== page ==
Wednesday, December 17, 2008

Drone Classics — What??

Back in the vinyl days, the Wergo label was a treasure trove for new music fanatics, and for a while I picked up everything on the label I could find. One of these Wergo releases was probably the first drone record I ever heard, a split record with two productions from the Electronic Studio of Swedish Radio, Stockholm, Folke Rabe's Was?? (What??) and Bo Anders Persson's Proteinimperialism. Each piece occupied one side of the LP. Both pieces are long and static and date from 1967, but they sound much less dated than most electronic works from the period, and completely different from the usual Darmstadt-oriented Wergo productions.

Persson's work is more of a loop experience than a drone, although it ends up sounding a lot like Alvin Lucier's landmark piece I Am Sitting In A Room. Inspired by the work of Terry Riley, the piece is basically the two words "imperialism" and "protein", strung together and run in a loop for twenty-five minutes, subjected to layering, reverberation, echo, various filtering and other sundry sound altering devices that were available in 1967. Although the words are comprehensible at the beginning of the piece, they mutate into its resonant frequencies by the midpoint, becoming clear again by the end. 1967 was an extremely political time, and Persson chose the words in response to imperialistic food practices from the big Western grain companies.

In the late 1960s, Persson was the guitarist in a trance-rock group Pärson Sound, whose long drone jams recall the classic krautrock groups Faust and Can. Live recordings from 1967 and 1968 surfaced a few years ago on CD, also available on emusic. Pärson Sound evolved through a few other incarnations to end up as Träd, Gräs och Stenar (Trees, Grass and Stones), whose glory years were in the early 1970s but who still concertizes periodically. In the last decade or so, they have played to support guitarist Oren Ambarchi and Japanese freak-out group Acid Mothers Temple, touring with the latter in Japan. Persson, born in 1937, has recently retired from the band that occupied so much of his musical energies. Proteinimperialism was his only foray into sound composition, and is unacknowledged on any of the web sites relating to Persson's rock bands.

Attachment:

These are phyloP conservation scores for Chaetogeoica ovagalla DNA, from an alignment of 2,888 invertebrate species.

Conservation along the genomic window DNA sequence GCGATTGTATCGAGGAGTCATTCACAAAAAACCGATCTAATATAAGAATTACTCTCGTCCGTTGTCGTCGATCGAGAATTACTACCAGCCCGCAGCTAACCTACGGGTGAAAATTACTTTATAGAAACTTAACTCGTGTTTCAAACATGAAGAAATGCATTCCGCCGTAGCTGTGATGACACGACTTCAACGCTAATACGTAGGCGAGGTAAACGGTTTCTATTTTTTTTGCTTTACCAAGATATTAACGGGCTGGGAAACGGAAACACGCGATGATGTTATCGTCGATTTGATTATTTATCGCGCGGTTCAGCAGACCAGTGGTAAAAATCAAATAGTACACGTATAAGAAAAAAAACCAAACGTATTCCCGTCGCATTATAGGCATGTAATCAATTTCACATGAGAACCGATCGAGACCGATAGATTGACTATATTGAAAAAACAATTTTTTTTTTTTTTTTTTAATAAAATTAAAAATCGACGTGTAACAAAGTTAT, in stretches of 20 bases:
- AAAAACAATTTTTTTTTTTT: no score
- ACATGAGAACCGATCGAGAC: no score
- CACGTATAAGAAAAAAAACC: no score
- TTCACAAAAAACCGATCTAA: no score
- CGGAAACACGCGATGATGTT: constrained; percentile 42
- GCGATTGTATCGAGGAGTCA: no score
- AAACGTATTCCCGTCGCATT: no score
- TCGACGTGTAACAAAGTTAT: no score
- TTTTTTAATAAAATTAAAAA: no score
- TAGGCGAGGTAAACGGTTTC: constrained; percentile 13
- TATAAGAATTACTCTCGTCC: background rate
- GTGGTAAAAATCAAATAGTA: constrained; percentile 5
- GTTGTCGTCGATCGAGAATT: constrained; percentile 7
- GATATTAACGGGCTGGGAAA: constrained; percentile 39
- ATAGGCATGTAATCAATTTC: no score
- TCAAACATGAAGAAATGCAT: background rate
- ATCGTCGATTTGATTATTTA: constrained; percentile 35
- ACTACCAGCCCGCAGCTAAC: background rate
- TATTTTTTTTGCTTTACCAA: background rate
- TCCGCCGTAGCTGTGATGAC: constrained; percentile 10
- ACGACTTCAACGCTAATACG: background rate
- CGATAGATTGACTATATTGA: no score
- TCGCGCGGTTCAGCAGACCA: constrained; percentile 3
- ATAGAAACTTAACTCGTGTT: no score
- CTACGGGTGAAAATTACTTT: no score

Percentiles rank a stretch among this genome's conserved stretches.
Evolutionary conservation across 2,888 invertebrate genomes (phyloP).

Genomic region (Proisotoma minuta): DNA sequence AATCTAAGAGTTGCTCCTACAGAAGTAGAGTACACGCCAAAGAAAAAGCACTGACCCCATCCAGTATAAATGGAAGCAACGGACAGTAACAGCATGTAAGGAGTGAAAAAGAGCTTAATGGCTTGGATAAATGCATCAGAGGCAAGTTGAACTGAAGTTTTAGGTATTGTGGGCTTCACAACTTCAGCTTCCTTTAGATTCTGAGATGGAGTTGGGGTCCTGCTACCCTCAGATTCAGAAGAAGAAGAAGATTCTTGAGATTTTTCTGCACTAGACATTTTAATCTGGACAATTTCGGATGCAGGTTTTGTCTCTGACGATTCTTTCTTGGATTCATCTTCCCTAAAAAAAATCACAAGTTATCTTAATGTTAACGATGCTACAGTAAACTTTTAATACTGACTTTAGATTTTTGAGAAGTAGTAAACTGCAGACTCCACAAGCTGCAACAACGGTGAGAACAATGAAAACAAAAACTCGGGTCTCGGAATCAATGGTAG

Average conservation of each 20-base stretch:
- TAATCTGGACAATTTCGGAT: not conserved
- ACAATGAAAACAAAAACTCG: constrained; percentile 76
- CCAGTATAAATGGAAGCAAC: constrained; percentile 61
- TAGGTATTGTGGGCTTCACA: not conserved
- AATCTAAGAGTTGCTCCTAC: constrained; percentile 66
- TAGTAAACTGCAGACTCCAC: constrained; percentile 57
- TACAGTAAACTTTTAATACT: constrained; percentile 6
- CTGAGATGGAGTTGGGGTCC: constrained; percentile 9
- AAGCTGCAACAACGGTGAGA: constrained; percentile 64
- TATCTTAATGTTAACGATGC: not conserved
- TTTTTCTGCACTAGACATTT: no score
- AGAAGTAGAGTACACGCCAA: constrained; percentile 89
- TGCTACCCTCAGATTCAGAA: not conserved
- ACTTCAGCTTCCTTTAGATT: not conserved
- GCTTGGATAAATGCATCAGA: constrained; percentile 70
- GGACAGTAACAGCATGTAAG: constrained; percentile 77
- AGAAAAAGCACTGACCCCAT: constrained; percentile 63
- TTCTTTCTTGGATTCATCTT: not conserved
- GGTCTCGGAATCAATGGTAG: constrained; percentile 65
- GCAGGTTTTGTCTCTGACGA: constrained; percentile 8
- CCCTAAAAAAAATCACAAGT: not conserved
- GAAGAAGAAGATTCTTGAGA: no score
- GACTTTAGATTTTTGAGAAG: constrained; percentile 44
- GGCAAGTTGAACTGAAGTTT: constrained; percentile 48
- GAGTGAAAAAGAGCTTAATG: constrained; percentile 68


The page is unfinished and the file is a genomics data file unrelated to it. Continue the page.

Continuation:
Rabe's piece is a more pure drone, and for various reasons, has had a more favorable reception history. For one thing, Rabe was more active in electronic and classical music than Persson, serving on the staff of the Swedish Institute for National Concerts and the Swedish Broadcasting Corporation for more than thirty years. He plays jazz trombone and operates as a freelance composer, with several choral, instrumental and symphonic compositions to his credit. He also toured What?? at various times over the years, and in 1997, Dexter's Cigar, a reissue label curated by David Grubbs and Jim O'Rourke, reissued the piece on CD. The reissue included not only What?? its original form, but also a half-speed version, and therefore twice as long, that Rabe used occasionally in performance.

At first hearing, What?? moves in similar sound worlds to Eliane Radigue. Both composers use electronic sound generation to maintain a purity of tone that is completely different from field recording drone artists like Michael Northam and Jonathan Coleclough. They are both from the same generation (Radigue born in 1932, Rabe in 1935), and they both have connections to the early state-sponsored electronic music studios in Europe. Both composers examine miniscule changes unfolding over long periods of time and were inspired by such practices in non-Western music. But while Radigue's work focuses on meditational aspects, Rabe's work, while not oblivious to the peaceful nature of the results, is specifically harmonic, melding enharmonic partials to reinforce their inner hierarchies and produce certain sonic illusions. Each overtone in What?? is individually composed, resulting in a shimmering mobile of sound, climaxing in a glorious chord that fills the harmonic spectrum, with the higher partials gaining prominence for the first time in the piece. The half-speed version operates like a fractal, permitting a closer examination of the details in the original, but at the same time exposing a completely different set of sonic crevices.

Since the original Wergo LP is long out of print, the Avant Garde Project has released Proteinimperialism in lossless FLAC format on a compilation of Swedish electronic music. What?? is available directly from Dexter's Cigar as well as other online vendors such as Mimaroglu, Aquarius, or Forced Exposure.

1 comment:

jake said...

What?? is possibly my favorite drone album ever. Great review! Now I need to find a copy of Proteinimperialism; it sounds right up my alley.

Also, I just downloaded Cathedral from the archive.org and will be giving it a spin this afternoon. :)